Two items relevant to long COVID

One of the tricky issues in studying in long COVID is: how widely do researchers cast their net? Initial reports acknowledged that people who were hospitalized and in intensive care may take a while to get back on their feet. But the number of people who had SARS-CoV-2 infections and were NOT hospitalized, yet experienced lingering symptoms, may be greater. A recent report from the United Kingdom, published in PLOS Medicine, studied more than Read more

All your environmental chemicals belong in the exposome

Emory team wanted to develop a standard low-volume approach that would avoid multiple processing steps, which can lead to loss of material, variable recovery, and the potential for Read more

Signature of success for an HIV vaccine?

Efforts to produce a vaccine against HIV/AIDS have been sustained for more than a decade by a single, modest success: the RV144 clinical trial in Thailand, whose results were reported in 2009. Now Emory, Harvard and Case Western Reserve scientists have identified a gene activity signature that may explain why the vaccine regimen in the RV144 study was protective in some individuals, while other HIV vaccine studies were not successful. The researchers think that this signature, Read more

brainstem

The blue spot: where seeds of destruction begin

Neuroscientist and geneticist David Weinshenker makes a case that the locus coeruleus (LC), a small region of the brainstem and part of the pons, is among the earliest regions to show signs of degeneration in both Alzheimer’s and Parkinson’s disease. You can check it out in Trends in Neurosciences.

The LC is the main source of the neurotransmitter norepinephrine in the brain, and gets its name (Latin for “blue spot”) from the pigment neuromelanin, which is formed as a byproduct of the synthesis of norepinephrine and its related neurotransmitter dopamine. The LC has connections all over the brain, and is thought to be involved in arousal and attention, stress responses, learning and memory, and the sleep-wake cycle.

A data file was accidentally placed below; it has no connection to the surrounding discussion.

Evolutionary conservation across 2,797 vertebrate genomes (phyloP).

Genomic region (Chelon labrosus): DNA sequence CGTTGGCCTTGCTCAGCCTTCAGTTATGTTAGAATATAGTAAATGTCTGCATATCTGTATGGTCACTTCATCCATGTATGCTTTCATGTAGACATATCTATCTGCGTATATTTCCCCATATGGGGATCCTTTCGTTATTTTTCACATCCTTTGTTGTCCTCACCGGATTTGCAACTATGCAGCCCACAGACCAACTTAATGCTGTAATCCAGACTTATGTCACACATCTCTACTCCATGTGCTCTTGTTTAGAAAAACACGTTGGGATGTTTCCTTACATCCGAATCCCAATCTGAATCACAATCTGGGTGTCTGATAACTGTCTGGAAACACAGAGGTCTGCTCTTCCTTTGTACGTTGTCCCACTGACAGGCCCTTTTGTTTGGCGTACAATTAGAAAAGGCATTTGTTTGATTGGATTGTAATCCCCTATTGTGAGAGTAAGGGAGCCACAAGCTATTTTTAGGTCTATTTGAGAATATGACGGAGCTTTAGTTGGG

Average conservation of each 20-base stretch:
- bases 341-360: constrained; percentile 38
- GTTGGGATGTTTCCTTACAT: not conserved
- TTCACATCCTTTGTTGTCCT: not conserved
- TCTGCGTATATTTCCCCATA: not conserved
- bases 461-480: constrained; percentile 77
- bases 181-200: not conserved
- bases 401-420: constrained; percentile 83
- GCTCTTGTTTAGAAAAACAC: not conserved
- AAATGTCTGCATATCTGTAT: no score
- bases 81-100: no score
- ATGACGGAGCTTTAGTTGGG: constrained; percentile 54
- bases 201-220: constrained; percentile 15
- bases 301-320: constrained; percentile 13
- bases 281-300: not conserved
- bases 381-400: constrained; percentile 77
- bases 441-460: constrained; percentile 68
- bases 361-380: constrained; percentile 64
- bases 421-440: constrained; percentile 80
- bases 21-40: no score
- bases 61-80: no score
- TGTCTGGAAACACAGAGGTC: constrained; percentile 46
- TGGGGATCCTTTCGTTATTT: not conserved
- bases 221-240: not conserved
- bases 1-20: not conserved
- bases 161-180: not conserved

Cells in the locus coeruleus are lost in mild cognitive impairment and Alzheimer’s. From Kelly et al Acta Neuropath. Comm. (2017) via Creative Commons

The protein tau is one of the toxic proteins tied to Alzheimer’s, and it forms intracellular tangles. Pathologists have observed that precursors to tau tangles can be found in the LC in apparently healthy people before anywhere else in the brain, sometimes during the first few decades of life, Weinshenker writes. A similar bad actor in Parkinson’s, alpha-synuclein, can also be detected in the LC before other parts of the brain that are well known for damage in Parkinson’s, such as the dopamine neurons in the substantia nigra.

“The LC is the earliest site to show tau pathology in AD and one of the earliest (but not the earliest) site to show alpha-synuclein pathology in PD,” Weinshenker tells Lab Land. “The degeneration of the cells in both these diseases is more gradual. It probably starts in the terminals/fibers and eventually the cell bodies die.” Read more

Posted on by Quinn Eastman in Neuro Leave a comment